Having never uttered a public political statement in my life, I am about to break my rule. This is as much a shock to me as it is to you, but please bear with me: I have my reasons.
You see, it has something to do with TV cooking shows, or rather , one specific TV cooking show – Kitchen Cabinet. A lot of the show’s charm has to do with my girl-crush, the very clever political journo and extremely good conversationalist, Annabel Crabb. The other attraction is the build it and they will come scenario. Make dessert, take it round to a politician’s place and talk over a great meal.
What is your pantry staple? What’s the one item you always have in your cupboard from which you can reliably create a meal?
For many of us, it’s hard to go past dried pasta. It’s cheap, can lend itself to all sorts of flavour combinations and takes minutes to cook. Best of all, a packet of pasta on the shelf can make those last few barren days before the next big grocery shop seem a little less fraught. Because Italian cuisine is based on a few good ingredients, simply cooked, we know we can eat well even if very little else is available. Garlic and butter. Breadcrumbs and chilli. A tin of tuna. Parsley and lemon. It doesn’t have to be any more complicated than that.
This is just such a meal. It’s made from one bottle of tomato passata, one packet of pasta and one chicken breast – and even then, the chicken is optional. What a lifesaver.
The loveliest of breakfast fare includes those meals that you can do while still half-asleep and yet still look as if you’ve spent hours – and dollars – in attending to this most important meal.
Take cheese on toast for example. Ridiculously easy. Very popular. So easy to make-over. And all before you get out of your PJs.
The spicy red sauce in this recipe can be made the day before and stored in an airtight container in the fridge. Simply warm it through in the microwave or in a small saucepan for half a minute, just to take the chill out of it rather than re-heating it to boiling point.
Back in March, Emma sent in this wonderful recipe to help celebrate the blog’s first anniversary and I promptly forgot all about it.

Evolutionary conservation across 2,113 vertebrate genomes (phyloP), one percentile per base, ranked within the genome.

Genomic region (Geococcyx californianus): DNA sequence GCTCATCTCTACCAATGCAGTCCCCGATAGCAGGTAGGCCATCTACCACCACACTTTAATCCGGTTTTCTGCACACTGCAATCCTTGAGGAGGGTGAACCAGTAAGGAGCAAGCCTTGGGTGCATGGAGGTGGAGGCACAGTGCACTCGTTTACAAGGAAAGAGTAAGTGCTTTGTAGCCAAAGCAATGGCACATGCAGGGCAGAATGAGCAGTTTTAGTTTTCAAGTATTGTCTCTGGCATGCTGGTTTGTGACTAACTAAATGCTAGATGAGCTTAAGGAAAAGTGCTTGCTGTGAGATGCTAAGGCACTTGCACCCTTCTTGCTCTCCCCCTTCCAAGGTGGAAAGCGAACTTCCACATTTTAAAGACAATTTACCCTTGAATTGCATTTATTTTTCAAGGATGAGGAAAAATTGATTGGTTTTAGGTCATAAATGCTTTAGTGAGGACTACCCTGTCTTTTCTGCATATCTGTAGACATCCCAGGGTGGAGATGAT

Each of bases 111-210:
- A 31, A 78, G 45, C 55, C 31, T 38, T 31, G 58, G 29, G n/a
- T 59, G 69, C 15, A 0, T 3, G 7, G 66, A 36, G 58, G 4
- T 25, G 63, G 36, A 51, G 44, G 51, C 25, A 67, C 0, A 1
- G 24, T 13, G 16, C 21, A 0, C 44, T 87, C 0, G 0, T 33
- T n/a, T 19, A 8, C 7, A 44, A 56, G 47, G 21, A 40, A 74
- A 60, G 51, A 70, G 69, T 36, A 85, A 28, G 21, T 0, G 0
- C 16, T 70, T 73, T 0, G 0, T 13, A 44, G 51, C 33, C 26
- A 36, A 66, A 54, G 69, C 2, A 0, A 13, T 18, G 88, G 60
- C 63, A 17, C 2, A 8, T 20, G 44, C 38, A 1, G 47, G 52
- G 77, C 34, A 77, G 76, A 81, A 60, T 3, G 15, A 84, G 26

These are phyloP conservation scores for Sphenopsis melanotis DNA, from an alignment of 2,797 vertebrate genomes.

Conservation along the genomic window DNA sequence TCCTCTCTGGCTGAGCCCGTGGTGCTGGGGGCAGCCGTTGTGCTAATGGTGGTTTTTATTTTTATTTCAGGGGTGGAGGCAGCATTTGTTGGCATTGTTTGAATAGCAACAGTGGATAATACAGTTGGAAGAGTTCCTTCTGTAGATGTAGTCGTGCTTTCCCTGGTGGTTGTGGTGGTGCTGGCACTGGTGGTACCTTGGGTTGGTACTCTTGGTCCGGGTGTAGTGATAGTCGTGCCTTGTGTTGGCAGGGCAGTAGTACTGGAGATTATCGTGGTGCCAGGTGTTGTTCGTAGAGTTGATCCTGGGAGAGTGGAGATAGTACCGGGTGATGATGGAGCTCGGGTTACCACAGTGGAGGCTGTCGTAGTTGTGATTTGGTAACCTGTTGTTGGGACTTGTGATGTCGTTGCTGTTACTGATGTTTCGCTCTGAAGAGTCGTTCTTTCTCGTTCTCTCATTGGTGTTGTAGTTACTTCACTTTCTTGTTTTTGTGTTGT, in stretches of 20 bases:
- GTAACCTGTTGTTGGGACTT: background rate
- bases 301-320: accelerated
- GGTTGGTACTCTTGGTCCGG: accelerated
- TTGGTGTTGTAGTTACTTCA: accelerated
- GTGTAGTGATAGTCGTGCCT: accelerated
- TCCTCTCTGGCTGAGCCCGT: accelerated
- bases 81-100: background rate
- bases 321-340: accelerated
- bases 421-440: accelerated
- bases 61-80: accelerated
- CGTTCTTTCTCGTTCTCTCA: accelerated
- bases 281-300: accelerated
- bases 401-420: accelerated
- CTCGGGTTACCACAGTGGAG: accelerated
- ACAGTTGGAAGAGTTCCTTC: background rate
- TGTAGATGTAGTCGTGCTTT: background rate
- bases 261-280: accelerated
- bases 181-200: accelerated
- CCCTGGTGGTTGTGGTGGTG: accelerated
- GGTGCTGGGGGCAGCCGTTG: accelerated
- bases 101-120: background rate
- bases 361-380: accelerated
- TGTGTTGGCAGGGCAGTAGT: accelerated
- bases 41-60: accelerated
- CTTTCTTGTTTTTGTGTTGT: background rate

This is such a fantastic meal that I should have posted it far earlier and shared it with you all sooner. A mixture of tomato, chicken, lemon and fetta, this is the perfect mid-week meal. You don’t have to be too careful, you can throw it all into one dish, it tastes fantastic no matter how limited your skills are and it’s guaranteed to be a popular addition to your family’s favourite meals.
It’s a big call I know, but this is worthy of the hype.
This is what I make whenever the children request burritos in this house. It’s not authentic, if anything it’s more Tex than Mex, but that’s hardly the point. They are easy, quick and are inhaled rather than eaten.
Rather than yet more guacamole (not that there’s anything wrong with yet more guacamole), a tomato and corn salsa makes a nice point of difference.
A good sweet fruit chutney is popular throughout the world and here in Australia, with our British culinary roots, it’s not difficult to find a jar of the stuff in most pantries. It is however becoming increasingly rare to find some good homemade chutney.
I can vouch for this recipe as it’s been around in my collection for decades and makes a regular outing whenever tomatoes are at the peak of their season. This will make two to three cups of piquant chutney, ideal for strong-flavoured hard cheese, smoked ham, pastrami, silverside, bacon, steaks, roast pork, cold lamb. Or the lamb meatloaf recipe found nearby.